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  • This group is bigger than the last. By a fair margin. We’ve historically overvalued size, but have the team found something about size utilization that realigns that value scale? Or is it just coincidence?
  • Toronto’s first five picks of the draft were Europeans and players headed to college. Major junior doesn’t become a focus until the later rounds. Are the Leafs, who have added prospect-age players at machine gun pace, trying to put off signing entry-level contracts right now? The team is pretty close to the 50-contract limit, after all. 
  • For players like Adam Brooks and Jack Walker: The Leafs have two years to sign them to ELCs, and both of them are pro graduation age. Could the Leafs organization maybe think there’s value in signing them to AHL/ECHL deals for their first year, signing an ELC after, getting a feel for what type of players they are? 
  • Could this direction towards pro readiness imply that the Leafs feel that getting players in front of tougher competition as soon as they’re in NHL control might be more crucial to the development process than we once thought? Nine of these players will likely be in the AHL, NCAA, SHL, KHL, or NHL next year. 
  • Did the team perhaps target players with flaws that they believe they can fix? Players fall in rankings because of weaknesses in their skillset, but what if the team has isolated them and believe that the likes of Darryl Belfry, Barb Underhill, and Mike Ellis can fix them? Brian Daccord was essential in the process of picking Woll; does he see something his technique that can be passed along to Steve Briere eventually to take the kid to the next level? A problem is just a hurdle one you know you can stop it; do these guys think they’ve identified natural jumps?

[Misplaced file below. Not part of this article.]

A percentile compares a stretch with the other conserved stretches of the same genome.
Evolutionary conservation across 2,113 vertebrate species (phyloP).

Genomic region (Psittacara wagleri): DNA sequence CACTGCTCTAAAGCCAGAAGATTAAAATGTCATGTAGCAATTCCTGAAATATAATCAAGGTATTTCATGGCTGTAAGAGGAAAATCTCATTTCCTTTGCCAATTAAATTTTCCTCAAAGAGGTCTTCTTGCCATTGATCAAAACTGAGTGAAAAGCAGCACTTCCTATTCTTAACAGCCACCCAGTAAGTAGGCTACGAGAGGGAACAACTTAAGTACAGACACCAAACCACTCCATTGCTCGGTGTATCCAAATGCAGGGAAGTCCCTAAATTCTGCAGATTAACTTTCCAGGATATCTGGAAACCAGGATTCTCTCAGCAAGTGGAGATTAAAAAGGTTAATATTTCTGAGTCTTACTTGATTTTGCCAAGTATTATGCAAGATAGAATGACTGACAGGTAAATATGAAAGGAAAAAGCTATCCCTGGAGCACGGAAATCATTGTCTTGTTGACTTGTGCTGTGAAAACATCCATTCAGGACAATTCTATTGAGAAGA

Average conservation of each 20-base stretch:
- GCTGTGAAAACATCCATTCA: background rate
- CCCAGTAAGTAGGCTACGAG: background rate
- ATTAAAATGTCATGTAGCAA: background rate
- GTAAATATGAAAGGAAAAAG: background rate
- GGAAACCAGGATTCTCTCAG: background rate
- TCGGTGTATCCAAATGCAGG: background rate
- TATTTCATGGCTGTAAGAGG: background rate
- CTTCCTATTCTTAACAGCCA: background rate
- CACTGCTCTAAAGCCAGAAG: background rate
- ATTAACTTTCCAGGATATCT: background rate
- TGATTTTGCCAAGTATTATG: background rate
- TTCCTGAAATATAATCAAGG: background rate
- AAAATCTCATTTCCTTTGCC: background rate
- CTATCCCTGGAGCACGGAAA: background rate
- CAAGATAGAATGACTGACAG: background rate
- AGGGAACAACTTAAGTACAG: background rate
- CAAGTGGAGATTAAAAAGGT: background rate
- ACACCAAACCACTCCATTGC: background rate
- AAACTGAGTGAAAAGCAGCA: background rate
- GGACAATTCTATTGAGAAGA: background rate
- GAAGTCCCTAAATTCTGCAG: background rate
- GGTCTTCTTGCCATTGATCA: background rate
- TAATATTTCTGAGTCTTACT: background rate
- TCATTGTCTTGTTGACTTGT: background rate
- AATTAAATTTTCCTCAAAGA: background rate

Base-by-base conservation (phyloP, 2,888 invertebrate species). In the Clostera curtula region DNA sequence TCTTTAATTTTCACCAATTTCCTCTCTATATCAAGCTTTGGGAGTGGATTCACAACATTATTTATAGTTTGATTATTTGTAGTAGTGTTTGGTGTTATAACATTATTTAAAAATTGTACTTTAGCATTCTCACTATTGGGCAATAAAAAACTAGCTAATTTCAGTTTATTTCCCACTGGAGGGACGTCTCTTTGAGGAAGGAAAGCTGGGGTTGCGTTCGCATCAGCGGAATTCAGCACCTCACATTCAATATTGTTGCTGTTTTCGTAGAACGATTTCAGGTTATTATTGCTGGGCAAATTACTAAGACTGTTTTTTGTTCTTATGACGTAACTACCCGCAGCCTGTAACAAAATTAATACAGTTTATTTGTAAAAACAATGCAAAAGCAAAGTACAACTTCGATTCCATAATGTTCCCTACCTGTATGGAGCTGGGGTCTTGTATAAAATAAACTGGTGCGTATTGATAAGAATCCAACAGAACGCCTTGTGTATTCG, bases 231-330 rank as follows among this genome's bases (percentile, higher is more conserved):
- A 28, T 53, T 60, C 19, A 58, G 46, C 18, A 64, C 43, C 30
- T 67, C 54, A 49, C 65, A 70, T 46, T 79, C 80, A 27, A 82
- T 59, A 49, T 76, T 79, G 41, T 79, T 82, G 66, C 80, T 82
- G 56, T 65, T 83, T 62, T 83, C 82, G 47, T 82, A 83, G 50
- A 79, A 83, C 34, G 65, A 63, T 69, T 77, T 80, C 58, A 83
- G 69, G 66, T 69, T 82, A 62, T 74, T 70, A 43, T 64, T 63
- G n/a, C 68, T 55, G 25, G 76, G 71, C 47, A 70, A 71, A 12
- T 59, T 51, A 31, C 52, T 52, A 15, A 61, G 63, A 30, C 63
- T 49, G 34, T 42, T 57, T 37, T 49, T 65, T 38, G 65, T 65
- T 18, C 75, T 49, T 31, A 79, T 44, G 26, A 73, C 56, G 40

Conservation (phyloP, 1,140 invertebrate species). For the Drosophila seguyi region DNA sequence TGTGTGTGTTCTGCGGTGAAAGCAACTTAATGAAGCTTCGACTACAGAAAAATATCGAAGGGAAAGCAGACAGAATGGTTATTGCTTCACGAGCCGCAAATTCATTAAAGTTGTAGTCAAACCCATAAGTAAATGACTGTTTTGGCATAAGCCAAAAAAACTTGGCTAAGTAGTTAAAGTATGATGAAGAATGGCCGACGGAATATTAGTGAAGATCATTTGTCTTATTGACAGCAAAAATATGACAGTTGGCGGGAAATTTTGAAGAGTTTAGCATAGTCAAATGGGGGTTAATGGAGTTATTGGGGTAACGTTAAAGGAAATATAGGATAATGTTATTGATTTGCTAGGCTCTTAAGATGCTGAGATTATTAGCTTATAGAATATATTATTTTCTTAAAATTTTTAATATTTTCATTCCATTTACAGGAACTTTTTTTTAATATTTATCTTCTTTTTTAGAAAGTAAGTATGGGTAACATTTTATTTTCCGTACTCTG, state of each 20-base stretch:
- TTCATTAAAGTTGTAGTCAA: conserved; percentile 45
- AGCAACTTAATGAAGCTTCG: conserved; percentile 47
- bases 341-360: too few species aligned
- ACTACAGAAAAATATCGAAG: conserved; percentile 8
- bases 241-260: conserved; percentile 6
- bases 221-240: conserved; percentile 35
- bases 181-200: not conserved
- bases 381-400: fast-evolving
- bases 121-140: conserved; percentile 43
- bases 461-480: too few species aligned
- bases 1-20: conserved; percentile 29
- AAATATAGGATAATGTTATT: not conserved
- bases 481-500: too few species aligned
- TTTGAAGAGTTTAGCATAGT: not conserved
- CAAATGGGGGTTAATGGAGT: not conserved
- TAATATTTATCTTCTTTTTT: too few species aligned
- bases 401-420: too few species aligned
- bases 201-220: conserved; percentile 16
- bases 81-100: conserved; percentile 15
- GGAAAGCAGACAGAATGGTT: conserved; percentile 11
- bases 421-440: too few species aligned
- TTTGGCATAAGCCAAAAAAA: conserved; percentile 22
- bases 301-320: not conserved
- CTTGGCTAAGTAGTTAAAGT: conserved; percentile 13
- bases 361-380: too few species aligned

• Mike Babcock is a good enough coach that we can reasonably expect him not to get fired in the next seven years. Systems typically evolve, but don’t get drastically overhauled, and even the youngest player of this draft haul (Woll) will be 24 when the clock starts ticking on Babcock’s contract. Have the Leafs perhaps gone after players that have traits that would fit under his (and Sheldon Keefe’s similar) system? This would help them succeed quicker, would help focus development, and for those who won’t stay in the system for the entire ride, makes a pump-and-dump a little more efficient.
  • If it’s about numbers, are we looking at the right stats? Maybe the Leafs have run the data more than we have and found a greater correlation to success in statistics the community aren’t valuing. Maybe their tracking at certain levels is better than what we’ve got access to. Maybe it’s all snake oil, or they’ve been taking the wrong things into consideration.

The thing is, questions are good. We talk about “trusting in the Shanaplan” all the time, but trust should never be blind. It’s good to encourage an on-toes environment where the pressure to brainstorm and further ideas continuously exists. Pats on the back create complacency if you don’t slightly raise the bar along the way.